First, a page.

Editor’s note: This is part two of a series of seven articles examining faculty and staff salaries at Eastern.
Public employee salaries have recently been under fire with Illinois facing financial constraints, starting at the top with university presidents.
But university presidents say the amounts on their paychecks do not tell the entire story. Presidents serve as the public face of their institutions, and bear the responsibility of working with legislators concerning higher education, fundraising to offset budget woes and always being on the clock.
Michael Hogan, the president of University of Illinois, earns the most among state university presidents and Elaine Maimon from Governors State University makes the least. Eastern president Bill Perry’s salary sits right in the middle of the group at $275,834.
As of 2010, Hogan’s $620,000 salary is the fourth highest among the Big Ten schools. Hogan oversees Illinois’ $4.7 billion budget, nearly 77,000 students and more than 32,000 employees at the Champaign, Chicago and Springfield campuses. Hogan said he struggles trying to balance it all without the $800 million owed to public universities from the state.
“I didn’t take this job for the salary or because it was easy,” Hogan said. “In fact, I accepted this appointment because I knew that Illinois was a state confronting one of the worst budget situations in the nation, which was presenting enormous challenges for the University of Illinois.”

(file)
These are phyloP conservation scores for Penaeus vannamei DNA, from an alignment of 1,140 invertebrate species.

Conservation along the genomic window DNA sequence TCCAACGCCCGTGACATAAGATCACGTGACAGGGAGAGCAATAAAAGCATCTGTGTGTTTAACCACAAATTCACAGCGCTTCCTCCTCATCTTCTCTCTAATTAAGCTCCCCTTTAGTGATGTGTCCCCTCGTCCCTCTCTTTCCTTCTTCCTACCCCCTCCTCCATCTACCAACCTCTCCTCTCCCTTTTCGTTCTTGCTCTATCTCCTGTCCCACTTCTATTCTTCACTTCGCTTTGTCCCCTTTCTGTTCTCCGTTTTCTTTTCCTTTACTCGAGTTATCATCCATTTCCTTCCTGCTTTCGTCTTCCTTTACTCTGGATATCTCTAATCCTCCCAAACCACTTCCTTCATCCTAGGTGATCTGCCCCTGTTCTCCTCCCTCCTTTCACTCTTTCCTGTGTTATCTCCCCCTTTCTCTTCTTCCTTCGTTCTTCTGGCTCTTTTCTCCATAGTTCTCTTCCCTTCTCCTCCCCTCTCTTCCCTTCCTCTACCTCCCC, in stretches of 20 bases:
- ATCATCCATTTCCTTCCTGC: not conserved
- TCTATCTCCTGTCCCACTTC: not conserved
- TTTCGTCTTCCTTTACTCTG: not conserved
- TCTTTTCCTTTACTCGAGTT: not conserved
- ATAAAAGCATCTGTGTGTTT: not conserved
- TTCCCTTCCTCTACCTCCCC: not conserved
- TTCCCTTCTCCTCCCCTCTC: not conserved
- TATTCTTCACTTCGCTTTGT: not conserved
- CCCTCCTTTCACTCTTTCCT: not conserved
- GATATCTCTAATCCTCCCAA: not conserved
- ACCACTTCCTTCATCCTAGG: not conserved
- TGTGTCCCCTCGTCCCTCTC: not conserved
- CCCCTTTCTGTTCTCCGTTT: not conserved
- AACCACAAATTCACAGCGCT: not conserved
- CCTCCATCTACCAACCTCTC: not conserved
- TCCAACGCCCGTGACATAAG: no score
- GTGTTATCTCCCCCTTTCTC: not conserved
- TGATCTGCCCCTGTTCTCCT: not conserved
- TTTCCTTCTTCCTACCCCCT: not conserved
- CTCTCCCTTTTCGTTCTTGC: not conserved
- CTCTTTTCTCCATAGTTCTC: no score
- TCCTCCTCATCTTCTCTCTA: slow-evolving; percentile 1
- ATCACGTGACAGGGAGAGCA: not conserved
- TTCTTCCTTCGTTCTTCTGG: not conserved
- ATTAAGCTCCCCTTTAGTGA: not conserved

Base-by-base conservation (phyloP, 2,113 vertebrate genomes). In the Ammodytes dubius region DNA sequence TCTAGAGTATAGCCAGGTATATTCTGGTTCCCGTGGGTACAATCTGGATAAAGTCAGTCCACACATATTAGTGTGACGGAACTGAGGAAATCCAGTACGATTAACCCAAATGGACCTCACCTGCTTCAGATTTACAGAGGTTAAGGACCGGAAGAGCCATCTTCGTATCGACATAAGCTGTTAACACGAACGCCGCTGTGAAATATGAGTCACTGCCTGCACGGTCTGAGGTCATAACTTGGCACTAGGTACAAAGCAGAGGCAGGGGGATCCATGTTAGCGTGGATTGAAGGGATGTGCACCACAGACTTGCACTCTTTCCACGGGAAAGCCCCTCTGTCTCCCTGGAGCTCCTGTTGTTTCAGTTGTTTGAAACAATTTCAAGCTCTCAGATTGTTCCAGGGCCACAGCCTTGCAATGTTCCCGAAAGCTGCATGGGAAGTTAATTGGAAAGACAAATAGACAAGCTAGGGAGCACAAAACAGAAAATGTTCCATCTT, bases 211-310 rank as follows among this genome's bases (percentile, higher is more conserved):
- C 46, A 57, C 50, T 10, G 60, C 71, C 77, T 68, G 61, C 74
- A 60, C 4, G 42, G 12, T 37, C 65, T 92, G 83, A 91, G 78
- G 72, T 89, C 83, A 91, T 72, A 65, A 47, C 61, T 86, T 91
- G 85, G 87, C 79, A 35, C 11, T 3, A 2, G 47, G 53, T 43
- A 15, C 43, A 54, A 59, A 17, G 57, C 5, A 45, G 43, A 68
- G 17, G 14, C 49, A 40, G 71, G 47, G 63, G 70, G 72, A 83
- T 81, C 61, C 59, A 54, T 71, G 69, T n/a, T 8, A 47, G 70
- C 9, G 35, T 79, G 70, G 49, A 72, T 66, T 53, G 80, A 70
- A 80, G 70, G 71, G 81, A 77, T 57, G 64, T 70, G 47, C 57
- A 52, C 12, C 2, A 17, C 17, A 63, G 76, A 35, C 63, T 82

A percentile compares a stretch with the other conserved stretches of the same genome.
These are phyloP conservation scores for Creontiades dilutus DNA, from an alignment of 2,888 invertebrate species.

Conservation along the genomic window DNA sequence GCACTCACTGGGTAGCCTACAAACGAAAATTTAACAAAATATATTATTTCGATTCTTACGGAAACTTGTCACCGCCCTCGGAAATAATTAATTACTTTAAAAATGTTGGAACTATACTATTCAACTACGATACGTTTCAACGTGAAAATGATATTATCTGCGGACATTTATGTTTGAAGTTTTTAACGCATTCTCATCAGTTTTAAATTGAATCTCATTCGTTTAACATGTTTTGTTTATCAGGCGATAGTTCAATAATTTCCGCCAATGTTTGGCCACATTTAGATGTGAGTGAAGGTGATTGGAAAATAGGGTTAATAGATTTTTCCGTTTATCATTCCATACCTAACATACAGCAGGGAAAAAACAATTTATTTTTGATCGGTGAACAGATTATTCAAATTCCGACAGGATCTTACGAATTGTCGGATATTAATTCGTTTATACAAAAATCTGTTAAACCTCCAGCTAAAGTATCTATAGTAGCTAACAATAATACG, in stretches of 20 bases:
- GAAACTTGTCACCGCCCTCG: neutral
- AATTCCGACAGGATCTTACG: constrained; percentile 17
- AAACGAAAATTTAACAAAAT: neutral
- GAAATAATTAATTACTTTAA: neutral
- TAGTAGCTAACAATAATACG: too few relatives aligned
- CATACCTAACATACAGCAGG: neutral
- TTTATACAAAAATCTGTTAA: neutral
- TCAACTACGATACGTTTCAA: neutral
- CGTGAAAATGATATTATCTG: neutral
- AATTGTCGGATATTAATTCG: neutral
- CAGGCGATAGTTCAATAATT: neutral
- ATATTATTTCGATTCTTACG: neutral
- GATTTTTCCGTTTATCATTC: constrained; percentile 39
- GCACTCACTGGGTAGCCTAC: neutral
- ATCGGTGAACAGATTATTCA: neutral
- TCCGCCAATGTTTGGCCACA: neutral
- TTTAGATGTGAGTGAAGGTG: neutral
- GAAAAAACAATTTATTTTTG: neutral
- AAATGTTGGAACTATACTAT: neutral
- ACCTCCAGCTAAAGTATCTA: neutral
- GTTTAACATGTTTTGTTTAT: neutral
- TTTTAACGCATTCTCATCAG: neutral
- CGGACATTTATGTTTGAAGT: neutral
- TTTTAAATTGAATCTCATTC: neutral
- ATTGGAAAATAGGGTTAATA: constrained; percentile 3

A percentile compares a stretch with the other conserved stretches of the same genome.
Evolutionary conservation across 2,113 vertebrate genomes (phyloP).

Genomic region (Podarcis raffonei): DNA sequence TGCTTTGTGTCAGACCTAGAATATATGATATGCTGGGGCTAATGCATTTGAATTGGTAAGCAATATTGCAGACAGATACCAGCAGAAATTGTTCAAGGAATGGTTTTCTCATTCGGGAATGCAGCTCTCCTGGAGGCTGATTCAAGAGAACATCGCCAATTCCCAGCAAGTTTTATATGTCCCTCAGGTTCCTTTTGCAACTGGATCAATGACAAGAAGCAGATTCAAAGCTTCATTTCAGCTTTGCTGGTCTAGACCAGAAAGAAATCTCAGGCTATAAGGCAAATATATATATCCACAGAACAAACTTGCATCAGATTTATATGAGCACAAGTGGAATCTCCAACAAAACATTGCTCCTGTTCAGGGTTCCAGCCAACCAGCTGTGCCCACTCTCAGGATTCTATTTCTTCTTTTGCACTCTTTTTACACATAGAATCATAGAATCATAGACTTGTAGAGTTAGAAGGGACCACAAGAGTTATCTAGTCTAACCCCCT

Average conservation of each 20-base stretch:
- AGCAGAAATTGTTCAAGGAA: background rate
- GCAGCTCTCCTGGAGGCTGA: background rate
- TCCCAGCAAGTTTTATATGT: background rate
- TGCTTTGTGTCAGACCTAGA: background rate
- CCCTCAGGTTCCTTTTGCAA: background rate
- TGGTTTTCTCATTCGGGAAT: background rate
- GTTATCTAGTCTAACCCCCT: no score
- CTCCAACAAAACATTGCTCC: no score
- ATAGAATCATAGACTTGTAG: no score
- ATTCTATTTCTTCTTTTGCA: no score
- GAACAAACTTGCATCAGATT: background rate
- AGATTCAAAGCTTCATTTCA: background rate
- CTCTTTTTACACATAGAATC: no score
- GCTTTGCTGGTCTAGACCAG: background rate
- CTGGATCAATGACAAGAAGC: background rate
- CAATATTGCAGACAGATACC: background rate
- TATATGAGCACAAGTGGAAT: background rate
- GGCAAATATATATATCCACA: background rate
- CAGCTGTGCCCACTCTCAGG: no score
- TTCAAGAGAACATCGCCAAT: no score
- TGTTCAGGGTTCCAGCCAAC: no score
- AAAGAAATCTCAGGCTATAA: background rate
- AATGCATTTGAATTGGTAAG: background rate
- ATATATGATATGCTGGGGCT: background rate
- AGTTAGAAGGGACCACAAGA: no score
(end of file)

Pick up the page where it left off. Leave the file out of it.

Higher Ed Legislation
Unlike other state university presidents, Hogan and SIU president Glenn Poshard run university systems. Making $320,376, Poshard oversees more than 34,000 students at the Carbondale and Edwardsville locations.
Presidents must also be vocal in debates concerning higher education legislation. Perry continues to be vocal in his support for legislation for university funding to be based on outcomes like retention and graduation rates.
Similarly, Poshard served in the Illinois Senate for five years and in the U.S. Congress for 10 years and spends a good portion of his time lobbying for higher education.
To combat the growing privatization of universities, institutions are relying more on private donations to stay afloat. With this, the role of the president as the chief fundraiser becomes paramount.
As the chief fundraiser, presidents often strive to set the example for donors. Maimon earns $245,000 per year. However, as part of pushing a fundraising effort, she and her husband have donated about $43,000 to the university during the past four years.
“Very early on, part of my job is to convince people to invest in the university,” Maimon said. “We believe we have to set the example.”
Always on call
Even when business hours are over, presidents are still on the clock.
Perry said stamina is always a struggle.”People talk about the allocation of time – when really, it’s the allocation of energy that is the issue,” Perry said. “Prioritizing is the hardest part to not let yourself get rundown. In my first year here, Ken Baker (director of campus recreation) gave me this advice – rest before you get tired.”